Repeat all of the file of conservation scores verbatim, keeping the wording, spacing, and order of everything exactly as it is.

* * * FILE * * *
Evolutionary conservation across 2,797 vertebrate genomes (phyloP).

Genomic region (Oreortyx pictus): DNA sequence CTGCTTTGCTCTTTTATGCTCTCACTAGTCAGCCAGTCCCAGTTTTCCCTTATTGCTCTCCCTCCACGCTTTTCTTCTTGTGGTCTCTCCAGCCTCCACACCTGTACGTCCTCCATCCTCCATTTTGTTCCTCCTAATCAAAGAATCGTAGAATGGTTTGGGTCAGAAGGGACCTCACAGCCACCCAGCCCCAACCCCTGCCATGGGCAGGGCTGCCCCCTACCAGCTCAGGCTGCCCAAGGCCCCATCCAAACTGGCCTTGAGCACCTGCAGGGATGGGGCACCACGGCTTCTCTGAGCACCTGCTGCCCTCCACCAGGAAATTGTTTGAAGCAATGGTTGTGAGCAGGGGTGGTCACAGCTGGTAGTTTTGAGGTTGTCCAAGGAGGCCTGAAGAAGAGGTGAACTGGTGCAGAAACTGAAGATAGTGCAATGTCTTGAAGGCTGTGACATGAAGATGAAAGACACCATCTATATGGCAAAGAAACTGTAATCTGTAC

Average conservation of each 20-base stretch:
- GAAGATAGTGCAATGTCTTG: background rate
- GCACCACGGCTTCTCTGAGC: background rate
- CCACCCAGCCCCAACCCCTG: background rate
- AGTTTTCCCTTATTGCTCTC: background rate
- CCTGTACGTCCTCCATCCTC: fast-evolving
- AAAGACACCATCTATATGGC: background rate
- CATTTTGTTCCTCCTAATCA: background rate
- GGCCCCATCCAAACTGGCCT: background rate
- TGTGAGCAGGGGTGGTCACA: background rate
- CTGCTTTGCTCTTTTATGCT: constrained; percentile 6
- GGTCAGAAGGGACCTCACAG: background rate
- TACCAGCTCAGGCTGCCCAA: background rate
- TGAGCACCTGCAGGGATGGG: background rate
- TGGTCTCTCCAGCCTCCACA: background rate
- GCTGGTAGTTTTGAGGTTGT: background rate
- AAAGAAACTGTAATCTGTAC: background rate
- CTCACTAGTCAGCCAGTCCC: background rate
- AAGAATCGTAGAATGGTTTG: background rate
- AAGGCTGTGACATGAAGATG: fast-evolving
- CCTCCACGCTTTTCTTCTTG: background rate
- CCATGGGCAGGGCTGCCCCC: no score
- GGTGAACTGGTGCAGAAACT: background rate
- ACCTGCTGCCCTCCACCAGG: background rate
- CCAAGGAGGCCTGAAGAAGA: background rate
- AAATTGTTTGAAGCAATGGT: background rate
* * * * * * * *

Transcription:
Evolutionary conservation across 2,797 vertebrate genomes (phyloP).

Genomic region (Oreortyx pictus): DNA sequence CTGCTTTGCTCTTTTATGCTCTCACTAGTCAGCCAGTCCCAGTTTTCCCTTATTGCTCTCCCTCCACGCTTTTCTTCTTGTGGTCTCTCCAGCCTCCACACCTGTACGTCCTCCATCCTCCATTTTGTTCCTCCTAATCAAAGAATCGTAGAATGGTTTGGGTCAGAAGGGACCTCACAGCCACCCAGCCCCAACCCCTGCCATGGGCAGGGCTGCCCCCTACCAGCTCAGGCTGCCCAAGGCCCCATCCAAACTGGCCTTGAGCACCTGCAGGGATGGGGCACCACGGCTTCTCTGAGCACCTGCTGCCCTCCACCAGGAAATTGTTTGAAGCAATGGTTGTGAGCAGGGGTGGTCACAGCTGGTAGTTTTGAGGTTGTCCAAGGAGGCCTGAAGAAGAGGTGAACTGGTGCAGAAACTGAAGATAGTGCAATGTCTTGAAGGCTGTGACATGAAGATGAAAGACACCATCTATATGGCAAAGAAACTGTAATCTGTAC

Average conservation of each 20-base stretch:
- GAAGATAGTGCAATGTCTTG: background rate
- GCACCACGGCTTCTCTGAGC: background rate
- CCACCCAGCCCCAACCCCTG: background rate
- AGTTTTCCCTTATTGCTCTC: background rate
- CCTGTACGTCCTCCATCCTC: fast-evolving
- AAAGACACCATCTATATGGC: background rate
- CATTTTGTTCCTCCTAATCA: background rate
- GGCCCCATCCAAACTGGCCT: background rate
- TGTGAGCAGGGGTGGTCACA: background rate
- CTGCTTTGCTCTTTTATGCT: constrained; percentile 6
- GGTCAGAAGGGACCTCACAG: background rate
- TACCAGCTCAGGCTGCCCAA: background rate
- TGAGCACCTGCAGGGATGGG: background rate
- TGGTCTCTCCAGCCTCCACA: background rate
- GCTGGTAGTTTTGAGGTTGT: background rate
- AAAGAAACTGTAATCTGTAC: background rate
- CTCACTAGTCAGCCAGTCCC: background rate
- AAGAATCGTAGAATGGTTTG: background rate
- AAGGCTGTGACATGAAGATG: fast-evolving
- CCTCCACGCTTTTCTTCTTG: background rate
- CCATGGGCAGGGCTGCCCCC: no score
- GGTGAACTGGTGCAGAAACT: background rate
- ACCTGCTGCCCTCCACCAGG: background rate
- CCAAGGAGGCCTGAAGAAGA: background rate
- AAATTGTTTGAAGCAATGGT: background rate